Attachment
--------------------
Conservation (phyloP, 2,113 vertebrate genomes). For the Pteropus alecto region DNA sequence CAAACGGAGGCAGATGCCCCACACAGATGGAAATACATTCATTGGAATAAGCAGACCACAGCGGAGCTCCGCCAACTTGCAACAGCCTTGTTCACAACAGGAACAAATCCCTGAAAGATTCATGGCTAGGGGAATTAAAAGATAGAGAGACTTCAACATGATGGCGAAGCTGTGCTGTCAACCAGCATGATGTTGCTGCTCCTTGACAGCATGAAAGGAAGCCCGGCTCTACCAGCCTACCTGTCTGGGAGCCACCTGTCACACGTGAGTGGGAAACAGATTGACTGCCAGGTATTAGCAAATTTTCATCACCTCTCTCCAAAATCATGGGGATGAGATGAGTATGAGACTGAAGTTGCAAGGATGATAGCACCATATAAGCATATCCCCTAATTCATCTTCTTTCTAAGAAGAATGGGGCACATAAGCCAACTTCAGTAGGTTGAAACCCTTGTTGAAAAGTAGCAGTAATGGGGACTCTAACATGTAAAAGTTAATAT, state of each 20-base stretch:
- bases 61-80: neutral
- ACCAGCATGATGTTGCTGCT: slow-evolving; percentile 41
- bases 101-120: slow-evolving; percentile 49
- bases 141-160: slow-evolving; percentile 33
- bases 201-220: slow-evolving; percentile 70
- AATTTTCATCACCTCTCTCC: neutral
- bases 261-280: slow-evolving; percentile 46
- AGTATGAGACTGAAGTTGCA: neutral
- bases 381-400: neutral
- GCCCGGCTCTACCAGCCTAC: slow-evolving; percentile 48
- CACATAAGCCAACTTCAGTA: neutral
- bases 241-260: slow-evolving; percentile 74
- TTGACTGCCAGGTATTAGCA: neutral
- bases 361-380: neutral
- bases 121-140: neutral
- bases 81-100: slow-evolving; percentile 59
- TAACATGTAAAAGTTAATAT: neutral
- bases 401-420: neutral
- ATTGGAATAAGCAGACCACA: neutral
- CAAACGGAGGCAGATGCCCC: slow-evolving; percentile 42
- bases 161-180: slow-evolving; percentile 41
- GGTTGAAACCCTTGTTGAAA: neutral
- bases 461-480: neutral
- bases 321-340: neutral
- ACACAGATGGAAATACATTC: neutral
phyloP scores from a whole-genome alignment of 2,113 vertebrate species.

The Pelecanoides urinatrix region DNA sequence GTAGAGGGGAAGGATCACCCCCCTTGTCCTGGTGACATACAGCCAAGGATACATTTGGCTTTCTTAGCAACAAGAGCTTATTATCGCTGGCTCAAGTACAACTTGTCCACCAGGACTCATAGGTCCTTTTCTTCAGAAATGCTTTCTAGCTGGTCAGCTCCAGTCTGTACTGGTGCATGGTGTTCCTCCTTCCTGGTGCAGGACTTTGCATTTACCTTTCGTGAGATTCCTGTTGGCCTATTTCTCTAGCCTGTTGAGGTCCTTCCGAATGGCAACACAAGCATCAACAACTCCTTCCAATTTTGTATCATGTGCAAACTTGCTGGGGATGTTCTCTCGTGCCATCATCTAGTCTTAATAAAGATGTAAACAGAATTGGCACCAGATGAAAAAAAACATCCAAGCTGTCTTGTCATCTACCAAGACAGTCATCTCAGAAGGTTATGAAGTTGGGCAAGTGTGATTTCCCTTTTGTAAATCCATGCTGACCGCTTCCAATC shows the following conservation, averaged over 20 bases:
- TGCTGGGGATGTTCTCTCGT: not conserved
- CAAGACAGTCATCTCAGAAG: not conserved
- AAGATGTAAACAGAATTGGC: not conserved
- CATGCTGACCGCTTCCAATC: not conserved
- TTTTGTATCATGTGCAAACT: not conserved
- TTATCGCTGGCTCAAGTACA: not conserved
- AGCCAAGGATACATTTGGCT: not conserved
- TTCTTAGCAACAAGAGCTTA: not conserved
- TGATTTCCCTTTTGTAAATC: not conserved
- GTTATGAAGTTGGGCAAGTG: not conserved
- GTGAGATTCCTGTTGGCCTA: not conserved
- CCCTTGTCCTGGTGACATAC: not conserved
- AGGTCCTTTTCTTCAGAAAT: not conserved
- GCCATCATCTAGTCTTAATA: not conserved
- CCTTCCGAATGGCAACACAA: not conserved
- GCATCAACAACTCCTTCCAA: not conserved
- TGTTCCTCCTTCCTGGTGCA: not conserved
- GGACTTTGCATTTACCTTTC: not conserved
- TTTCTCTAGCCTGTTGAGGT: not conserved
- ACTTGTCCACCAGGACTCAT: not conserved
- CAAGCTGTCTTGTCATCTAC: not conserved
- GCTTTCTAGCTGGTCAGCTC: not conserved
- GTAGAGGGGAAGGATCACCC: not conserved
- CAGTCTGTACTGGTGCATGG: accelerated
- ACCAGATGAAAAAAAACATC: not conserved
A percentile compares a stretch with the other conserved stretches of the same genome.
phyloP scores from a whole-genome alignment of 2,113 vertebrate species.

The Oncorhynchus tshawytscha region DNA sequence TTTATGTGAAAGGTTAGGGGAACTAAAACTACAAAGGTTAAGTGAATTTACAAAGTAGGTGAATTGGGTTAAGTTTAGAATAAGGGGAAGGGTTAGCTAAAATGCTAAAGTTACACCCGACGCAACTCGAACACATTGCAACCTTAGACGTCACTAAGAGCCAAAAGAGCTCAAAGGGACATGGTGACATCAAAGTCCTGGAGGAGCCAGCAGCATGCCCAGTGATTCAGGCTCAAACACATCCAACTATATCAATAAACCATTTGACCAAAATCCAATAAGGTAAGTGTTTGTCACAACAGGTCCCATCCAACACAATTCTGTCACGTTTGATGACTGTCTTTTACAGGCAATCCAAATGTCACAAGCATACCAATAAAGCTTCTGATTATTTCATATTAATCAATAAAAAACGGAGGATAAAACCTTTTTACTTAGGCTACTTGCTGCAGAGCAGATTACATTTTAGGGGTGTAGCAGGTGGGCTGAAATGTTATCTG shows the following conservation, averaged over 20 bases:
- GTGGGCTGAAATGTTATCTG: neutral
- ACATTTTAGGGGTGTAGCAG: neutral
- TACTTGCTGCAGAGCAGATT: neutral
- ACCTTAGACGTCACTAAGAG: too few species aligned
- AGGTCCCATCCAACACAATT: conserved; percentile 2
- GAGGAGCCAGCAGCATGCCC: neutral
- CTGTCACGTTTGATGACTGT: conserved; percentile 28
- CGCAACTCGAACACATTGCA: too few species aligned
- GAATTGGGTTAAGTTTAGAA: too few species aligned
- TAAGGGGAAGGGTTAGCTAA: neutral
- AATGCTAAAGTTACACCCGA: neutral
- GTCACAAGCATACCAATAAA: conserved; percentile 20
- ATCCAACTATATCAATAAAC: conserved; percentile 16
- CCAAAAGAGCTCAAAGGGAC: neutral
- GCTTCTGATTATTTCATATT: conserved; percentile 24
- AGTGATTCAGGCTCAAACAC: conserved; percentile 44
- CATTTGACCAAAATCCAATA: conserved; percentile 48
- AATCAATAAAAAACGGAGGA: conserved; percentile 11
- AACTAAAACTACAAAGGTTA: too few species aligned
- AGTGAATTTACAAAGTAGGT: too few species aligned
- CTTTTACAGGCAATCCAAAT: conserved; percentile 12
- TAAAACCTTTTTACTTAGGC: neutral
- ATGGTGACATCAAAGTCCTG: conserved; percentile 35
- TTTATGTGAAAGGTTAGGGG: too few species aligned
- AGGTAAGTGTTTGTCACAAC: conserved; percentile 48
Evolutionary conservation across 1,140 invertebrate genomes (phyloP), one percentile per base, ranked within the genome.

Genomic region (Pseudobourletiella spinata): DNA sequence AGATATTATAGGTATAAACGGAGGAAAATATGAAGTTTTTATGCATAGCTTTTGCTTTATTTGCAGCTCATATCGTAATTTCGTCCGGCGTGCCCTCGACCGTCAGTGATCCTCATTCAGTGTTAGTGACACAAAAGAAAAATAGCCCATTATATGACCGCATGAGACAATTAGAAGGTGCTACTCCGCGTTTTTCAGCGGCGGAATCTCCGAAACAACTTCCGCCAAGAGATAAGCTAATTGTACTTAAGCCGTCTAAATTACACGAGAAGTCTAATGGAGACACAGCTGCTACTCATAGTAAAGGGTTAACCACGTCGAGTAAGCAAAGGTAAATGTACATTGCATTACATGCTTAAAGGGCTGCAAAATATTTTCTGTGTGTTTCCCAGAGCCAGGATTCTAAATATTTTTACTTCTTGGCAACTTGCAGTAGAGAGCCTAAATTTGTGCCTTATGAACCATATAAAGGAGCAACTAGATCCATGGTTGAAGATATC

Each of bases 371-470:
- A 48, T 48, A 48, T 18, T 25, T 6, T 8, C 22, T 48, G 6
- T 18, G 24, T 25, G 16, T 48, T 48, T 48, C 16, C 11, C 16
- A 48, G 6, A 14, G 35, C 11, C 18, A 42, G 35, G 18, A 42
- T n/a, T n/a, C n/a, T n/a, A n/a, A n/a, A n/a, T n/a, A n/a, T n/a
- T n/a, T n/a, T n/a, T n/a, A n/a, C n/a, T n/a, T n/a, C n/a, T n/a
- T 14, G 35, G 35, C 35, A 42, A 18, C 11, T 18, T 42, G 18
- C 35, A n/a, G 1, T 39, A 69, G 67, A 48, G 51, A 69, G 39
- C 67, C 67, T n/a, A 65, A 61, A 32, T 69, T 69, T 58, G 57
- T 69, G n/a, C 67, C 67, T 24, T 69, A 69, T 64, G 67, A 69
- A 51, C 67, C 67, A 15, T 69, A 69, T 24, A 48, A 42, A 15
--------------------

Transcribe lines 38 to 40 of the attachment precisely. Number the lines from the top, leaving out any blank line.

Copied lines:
- GTTATGAAGTTGGGCAAGTG: not conserved
- GTGAGATTCCTGTTGGCCTA: not conserved
- CCCTTGTCCTGGTGACATAC: not conserved